A number of diseases produce focal or multiple thin-walled or thick-walled air- or fluid-containing cysts or cavitary lung lesions in both infants and children. In infants and children, there is a spectrum of focal or multifocal cystic and cavitary lung lesions including congenital lobar emphysema, congenital cystic adenomatoid malformation, pleuropulmonary blastoma, bronchogenic cyst, pulmonary sequestration, Langerhans cell histiocytosis, airway diseases, infectious diseases (bacterial infection, fungal infection, etc.), hydatid cysts, destroid lung, and traumatic pseudocyst. For the evaluation of cystic or cavitary lung lesion in infants and children, imaging plays an important role in accurate early diagnosis and optimal patient management. Therefore, a practical imaging approach based on the most sensitive and least invasive imaging modality in an efficient and cost-effective manner is paramount. We reviewed the conventional radiographs and computed tomography findings of the most common cystic and cavitary lung lesions in infants and children.
View Article and Find Full Text PDF

Download full-text PDF

Source
http://dx.doi.org/10.4103/2156-7514.124087DOI Listing
http://www.ncbi.nlm.nih.gov/pmc/articles/PMC3935260PMC
June 2014

Comparing the efficacy of nebulizer recombinant human DNase and hypertonic saline as monotherapy and combined treatment in the treatment of persistent atelectasis in mechanically ventilated newborns.

Pediatr Int 2012 Feb;54(1):131-6

Division of Neonatology, Selcuk University Meram Medical Faculty, Konya, Turkey.

Background: The purpose of the present study was to compare the cost-effectiveness and efficacy of nebulizer recombinant human DNase (rhDNase) and hypertonic saline (HS) as monotherapy and combined treatment in neonatal atelectasis.

Methods: Eighty-seven newborns with persistent atelectasis who did not respond to traditional treatment were studied retrospectively. Group 1 did not receive nebulizer drugs; Group 2 received 7%HS; Group 3 received rhDNase; and Group 4 received both 7%HS and rhDNase. Subjects' chest X-ray scores, partial pressure of CO(2), respiratory rate, fraction of inspired oxygen (FiO(2)) peak inspiratory pressure, atelectasis healing rate, median duration of nebulizer treatment and costs were compared.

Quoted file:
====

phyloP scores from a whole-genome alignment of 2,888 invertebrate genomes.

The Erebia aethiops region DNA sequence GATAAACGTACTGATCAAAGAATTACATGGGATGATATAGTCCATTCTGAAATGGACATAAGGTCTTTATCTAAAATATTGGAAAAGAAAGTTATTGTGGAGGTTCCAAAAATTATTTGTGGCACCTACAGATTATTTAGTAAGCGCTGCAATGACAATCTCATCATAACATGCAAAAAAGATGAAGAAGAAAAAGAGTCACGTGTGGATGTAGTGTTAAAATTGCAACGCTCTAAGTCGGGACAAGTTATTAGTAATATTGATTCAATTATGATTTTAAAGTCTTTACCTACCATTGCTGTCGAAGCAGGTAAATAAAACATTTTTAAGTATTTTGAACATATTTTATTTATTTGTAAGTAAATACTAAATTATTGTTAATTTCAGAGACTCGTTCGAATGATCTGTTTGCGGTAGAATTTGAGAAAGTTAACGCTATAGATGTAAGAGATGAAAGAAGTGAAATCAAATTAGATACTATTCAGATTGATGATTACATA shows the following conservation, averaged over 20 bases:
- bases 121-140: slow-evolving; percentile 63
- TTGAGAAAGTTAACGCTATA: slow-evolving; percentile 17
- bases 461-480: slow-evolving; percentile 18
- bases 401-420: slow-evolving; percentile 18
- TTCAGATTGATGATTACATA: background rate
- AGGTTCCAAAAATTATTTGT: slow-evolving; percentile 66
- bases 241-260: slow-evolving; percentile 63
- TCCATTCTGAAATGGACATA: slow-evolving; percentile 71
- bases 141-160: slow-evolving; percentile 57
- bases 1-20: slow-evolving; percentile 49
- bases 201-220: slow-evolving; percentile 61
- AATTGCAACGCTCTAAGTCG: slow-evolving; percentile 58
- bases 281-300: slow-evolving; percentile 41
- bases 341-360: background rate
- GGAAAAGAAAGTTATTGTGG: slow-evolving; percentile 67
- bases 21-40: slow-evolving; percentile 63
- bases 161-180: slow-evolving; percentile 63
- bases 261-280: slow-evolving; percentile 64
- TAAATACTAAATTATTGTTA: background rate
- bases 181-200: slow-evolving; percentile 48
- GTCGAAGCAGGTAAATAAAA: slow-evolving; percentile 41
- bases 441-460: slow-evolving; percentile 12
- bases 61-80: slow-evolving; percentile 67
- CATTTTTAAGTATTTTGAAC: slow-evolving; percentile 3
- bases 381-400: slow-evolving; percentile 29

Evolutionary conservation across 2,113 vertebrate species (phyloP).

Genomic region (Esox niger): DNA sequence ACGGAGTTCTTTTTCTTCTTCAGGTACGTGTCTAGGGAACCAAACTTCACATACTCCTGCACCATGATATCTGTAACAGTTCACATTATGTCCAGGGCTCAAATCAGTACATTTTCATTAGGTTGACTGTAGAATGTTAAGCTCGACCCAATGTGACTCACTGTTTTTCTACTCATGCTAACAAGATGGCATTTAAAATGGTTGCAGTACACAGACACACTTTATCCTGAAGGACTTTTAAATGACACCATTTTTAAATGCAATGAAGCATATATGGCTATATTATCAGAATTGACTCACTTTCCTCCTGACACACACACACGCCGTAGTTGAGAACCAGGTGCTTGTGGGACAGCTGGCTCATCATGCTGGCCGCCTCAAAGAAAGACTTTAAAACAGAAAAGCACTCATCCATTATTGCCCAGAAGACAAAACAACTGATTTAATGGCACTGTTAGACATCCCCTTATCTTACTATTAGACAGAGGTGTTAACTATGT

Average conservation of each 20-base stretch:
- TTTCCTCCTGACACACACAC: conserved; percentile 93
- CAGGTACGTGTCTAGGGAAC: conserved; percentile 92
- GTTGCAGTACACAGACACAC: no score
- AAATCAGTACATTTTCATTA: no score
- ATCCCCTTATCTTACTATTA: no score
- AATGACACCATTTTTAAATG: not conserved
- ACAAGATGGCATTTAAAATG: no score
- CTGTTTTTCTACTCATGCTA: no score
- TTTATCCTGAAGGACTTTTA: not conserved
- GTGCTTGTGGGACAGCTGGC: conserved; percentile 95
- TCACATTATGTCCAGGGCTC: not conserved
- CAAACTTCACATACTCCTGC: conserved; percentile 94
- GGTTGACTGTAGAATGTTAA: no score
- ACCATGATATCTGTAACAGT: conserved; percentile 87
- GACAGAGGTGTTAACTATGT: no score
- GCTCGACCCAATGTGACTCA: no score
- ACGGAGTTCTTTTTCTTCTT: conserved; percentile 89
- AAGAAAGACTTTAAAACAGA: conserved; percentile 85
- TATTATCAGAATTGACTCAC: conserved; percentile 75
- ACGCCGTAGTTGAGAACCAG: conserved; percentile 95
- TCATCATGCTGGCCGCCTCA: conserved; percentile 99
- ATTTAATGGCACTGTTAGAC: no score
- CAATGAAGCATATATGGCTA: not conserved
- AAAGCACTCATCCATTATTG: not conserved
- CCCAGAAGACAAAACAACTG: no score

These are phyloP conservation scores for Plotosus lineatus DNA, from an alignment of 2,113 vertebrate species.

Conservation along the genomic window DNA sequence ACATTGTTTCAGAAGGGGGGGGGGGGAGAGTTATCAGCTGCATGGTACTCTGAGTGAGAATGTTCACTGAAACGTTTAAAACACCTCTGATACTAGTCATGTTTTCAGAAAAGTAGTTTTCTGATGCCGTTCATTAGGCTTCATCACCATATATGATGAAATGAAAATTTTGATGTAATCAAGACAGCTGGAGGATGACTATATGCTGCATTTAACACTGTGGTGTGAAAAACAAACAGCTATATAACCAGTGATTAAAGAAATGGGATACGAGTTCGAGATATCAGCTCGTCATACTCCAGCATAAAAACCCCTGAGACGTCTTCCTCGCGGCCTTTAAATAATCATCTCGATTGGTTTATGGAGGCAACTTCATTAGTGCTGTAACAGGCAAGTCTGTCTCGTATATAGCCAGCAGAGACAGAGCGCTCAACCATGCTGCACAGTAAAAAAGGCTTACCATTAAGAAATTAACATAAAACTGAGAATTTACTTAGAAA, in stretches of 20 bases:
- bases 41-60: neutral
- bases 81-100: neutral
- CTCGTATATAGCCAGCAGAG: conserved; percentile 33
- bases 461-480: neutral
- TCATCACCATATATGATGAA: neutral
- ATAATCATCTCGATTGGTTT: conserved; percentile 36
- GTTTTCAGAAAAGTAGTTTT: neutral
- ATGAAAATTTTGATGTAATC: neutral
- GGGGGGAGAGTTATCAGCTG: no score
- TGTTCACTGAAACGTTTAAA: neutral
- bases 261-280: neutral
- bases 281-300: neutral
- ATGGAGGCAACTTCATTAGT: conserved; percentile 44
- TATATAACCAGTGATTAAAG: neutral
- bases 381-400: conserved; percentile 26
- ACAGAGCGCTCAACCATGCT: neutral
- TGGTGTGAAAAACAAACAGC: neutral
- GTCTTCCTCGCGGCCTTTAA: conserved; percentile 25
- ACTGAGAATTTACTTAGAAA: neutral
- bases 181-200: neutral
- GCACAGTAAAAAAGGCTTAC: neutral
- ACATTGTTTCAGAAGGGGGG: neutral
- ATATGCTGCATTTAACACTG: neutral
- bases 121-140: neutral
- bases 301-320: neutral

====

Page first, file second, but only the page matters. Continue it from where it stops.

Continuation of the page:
Results: Percentages of improvement in atelectasis on Day 3 of treatment in Group 1, Group 2, Group 3 and Group 4 were 27, 70, 81 and 95%, respectively, while median duration of treatment was 8.1, 3.3, 2.9 and 2.4 days, respectively. Comparison of chest X-ray scores, partial pressure of CO(2), respiratory rate, FiO(2) and peak inspiratory pressure values before and 48 h after treatment did not yield a significant difference for the control group (P > 0.05), while a marked improvement was observed in other groups for all parameters (P < 0.05). The most distinct improvement was in Group 4, followed by Group 3.

Conclusions: Although both the combined treatment with HS and rhDNase and their monotherapies are effective in the treatment of persistent atelectasis in newborns receiving mechanical ventilation, their combined use produces higher efficacy. The efficacy of rhDNase is superior to monotherapy with HS. Use of these two treatments concomitantly reduces the cost. To the best of our knowledge, the present study is the first to use HS alone or in combination with rhDNase in newborn patients.
View Article and Find Full Text PDF

Download full-text PDF

Source
http://dx.doi.org/10.1111/j.1442-200X.2011.03519.xDOI Listing
February 2012

A rare cause of bacteremia in a pediatric patient with Down syndrome: Sphingomonas paucimobilis.